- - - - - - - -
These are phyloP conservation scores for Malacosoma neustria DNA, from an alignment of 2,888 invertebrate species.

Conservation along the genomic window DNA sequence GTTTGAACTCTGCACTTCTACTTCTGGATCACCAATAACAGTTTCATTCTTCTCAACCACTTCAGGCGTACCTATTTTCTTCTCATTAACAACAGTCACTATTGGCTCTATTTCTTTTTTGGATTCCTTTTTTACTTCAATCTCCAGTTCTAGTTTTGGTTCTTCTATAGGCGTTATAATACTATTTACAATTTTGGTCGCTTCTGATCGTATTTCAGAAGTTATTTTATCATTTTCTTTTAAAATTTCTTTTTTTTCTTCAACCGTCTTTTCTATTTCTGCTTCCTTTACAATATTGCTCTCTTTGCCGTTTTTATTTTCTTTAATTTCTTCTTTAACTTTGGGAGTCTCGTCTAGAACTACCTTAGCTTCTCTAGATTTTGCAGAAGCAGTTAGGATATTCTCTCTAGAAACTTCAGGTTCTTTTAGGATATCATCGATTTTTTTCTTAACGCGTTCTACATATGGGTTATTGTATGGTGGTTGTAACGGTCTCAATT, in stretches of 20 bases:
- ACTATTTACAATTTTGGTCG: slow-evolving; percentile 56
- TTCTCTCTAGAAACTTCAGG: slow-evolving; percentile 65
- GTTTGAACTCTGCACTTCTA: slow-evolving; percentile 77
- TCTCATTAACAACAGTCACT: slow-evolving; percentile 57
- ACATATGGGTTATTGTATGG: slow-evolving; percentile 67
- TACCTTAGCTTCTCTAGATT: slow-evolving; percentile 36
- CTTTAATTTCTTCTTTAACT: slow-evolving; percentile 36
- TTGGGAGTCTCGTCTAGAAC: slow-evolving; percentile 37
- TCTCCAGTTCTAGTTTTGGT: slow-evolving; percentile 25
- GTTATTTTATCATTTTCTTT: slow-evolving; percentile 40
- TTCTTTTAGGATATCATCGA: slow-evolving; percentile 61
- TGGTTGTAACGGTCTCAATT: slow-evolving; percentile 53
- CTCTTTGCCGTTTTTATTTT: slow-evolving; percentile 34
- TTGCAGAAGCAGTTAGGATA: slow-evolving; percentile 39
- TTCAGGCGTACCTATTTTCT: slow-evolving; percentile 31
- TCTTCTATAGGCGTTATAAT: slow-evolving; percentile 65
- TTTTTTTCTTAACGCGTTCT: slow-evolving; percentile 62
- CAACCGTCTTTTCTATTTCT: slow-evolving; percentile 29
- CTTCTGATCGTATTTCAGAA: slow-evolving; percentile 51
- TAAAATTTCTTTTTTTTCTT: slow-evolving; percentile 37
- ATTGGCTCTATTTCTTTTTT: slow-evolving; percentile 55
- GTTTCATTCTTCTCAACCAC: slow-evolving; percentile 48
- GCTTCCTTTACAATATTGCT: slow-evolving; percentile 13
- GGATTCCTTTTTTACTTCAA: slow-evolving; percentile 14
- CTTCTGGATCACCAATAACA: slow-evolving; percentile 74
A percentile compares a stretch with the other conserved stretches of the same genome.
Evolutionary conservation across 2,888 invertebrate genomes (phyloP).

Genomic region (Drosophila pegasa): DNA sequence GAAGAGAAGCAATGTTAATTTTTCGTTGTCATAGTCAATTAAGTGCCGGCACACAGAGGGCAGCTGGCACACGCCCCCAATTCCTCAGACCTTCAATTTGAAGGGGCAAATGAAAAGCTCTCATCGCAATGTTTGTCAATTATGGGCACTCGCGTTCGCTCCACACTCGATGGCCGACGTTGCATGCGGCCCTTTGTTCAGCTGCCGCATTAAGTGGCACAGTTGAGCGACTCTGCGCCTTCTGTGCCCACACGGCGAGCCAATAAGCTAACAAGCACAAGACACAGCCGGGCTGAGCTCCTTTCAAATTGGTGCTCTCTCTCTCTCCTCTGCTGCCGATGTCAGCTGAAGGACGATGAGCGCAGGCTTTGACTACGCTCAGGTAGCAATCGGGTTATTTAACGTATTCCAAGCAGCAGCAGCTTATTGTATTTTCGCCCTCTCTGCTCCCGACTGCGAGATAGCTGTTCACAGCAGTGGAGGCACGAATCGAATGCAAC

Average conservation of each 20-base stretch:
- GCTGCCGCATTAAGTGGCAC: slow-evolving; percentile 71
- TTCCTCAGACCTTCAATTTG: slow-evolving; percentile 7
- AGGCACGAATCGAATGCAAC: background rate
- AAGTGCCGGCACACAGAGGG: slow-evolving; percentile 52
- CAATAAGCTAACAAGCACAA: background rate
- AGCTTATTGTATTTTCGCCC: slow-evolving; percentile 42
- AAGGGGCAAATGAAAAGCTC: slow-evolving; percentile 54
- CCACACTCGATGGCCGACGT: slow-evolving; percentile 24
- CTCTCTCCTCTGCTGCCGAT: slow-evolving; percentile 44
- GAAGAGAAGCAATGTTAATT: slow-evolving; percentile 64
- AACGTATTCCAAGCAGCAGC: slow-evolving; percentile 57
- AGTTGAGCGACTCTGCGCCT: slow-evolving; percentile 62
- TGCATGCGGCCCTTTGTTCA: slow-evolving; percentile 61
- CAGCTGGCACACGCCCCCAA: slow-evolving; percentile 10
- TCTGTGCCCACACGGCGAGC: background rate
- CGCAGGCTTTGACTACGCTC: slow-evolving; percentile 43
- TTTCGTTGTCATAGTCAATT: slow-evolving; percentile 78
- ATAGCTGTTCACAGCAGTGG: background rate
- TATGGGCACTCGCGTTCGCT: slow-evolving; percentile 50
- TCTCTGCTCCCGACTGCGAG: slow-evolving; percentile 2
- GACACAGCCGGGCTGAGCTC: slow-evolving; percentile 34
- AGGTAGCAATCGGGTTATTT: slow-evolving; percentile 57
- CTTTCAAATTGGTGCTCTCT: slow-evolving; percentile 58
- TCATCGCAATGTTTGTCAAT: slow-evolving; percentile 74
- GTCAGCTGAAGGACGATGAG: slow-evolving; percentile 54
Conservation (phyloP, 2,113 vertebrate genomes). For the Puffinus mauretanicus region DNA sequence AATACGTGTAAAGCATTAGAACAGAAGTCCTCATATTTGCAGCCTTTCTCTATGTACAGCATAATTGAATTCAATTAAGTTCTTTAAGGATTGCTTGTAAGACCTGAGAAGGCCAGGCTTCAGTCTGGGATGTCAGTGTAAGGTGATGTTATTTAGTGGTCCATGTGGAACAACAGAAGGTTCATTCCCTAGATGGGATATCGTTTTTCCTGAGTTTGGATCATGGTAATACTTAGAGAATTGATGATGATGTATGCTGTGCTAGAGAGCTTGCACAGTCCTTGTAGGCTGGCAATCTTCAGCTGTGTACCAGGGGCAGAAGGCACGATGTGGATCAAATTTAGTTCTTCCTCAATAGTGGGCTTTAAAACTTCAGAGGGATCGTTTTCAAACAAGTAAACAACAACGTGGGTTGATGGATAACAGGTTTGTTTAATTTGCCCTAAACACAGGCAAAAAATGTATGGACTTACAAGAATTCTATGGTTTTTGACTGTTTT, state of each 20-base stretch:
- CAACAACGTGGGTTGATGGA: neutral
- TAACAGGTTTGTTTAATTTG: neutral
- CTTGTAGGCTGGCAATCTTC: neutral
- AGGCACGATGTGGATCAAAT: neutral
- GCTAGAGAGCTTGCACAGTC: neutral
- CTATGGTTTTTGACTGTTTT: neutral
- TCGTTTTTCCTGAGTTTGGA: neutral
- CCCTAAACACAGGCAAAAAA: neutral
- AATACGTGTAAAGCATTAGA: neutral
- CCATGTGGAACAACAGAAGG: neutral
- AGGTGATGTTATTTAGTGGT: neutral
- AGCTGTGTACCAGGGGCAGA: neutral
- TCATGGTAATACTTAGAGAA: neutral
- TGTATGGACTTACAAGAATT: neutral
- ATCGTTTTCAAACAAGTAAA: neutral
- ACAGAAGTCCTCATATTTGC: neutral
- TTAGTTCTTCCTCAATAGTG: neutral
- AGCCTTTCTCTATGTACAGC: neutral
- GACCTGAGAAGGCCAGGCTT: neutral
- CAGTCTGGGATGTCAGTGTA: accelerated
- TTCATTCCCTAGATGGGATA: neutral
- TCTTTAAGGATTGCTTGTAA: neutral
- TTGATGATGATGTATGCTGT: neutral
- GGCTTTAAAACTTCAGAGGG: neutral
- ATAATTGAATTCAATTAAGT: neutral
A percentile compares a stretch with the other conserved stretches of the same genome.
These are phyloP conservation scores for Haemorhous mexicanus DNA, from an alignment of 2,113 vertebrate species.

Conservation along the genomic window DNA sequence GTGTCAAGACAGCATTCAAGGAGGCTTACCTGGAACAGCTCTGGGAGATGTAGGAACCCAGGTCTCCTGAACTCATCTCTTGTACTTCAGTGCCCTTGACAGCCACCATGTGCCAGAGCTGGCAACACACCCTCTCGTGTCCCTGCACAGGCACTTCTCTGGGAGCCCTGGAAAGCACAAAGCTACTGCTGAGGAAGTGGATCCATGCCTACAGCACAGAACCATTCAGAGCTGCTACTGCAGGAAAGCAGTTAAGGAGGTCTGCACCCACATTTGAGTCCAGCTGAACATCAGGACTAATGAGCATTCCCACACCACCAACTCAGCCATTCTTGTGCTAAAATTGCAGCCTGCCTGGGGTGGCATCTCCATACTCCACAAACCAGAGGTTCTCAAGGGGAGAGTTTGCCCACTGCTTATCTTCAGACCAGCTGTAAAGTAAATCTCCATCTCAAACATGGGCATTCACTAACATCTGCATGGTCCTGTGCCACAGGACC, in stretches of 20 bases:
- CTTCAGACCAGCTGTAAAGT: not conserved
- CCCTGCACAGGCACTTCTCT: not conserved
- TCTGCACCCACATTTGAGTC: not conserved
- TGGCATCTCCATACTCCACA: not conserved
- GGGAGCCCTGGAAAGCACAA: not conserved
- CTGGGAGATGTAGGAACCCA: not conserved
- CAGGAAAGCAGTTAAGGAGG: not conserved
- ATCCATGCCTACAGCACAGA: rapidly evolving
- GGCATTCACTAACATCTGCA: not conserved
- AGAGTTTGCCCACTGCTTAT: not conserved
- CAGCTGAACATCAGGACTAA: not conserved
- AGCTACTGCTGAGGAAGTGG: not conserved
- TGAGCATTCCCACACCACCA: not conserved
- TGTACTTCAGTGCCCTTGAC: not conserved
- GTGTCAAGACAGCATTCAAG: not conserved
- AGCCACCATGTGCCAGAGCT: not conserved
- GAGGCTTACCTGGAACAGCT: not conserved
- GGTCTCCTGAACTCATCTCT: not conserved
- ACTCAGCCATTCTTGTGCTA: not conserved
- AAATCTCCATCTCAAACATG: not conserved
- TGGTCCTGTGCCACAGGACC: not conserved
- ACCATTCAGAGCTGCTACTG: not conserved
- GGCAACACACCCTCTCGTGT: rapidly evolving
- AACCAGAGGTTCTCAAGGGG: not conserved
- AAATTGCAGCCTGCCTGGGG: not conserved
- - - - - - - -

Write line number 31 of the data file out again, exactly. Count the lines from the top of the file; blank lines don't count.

Average conservation of each 20-base stretch: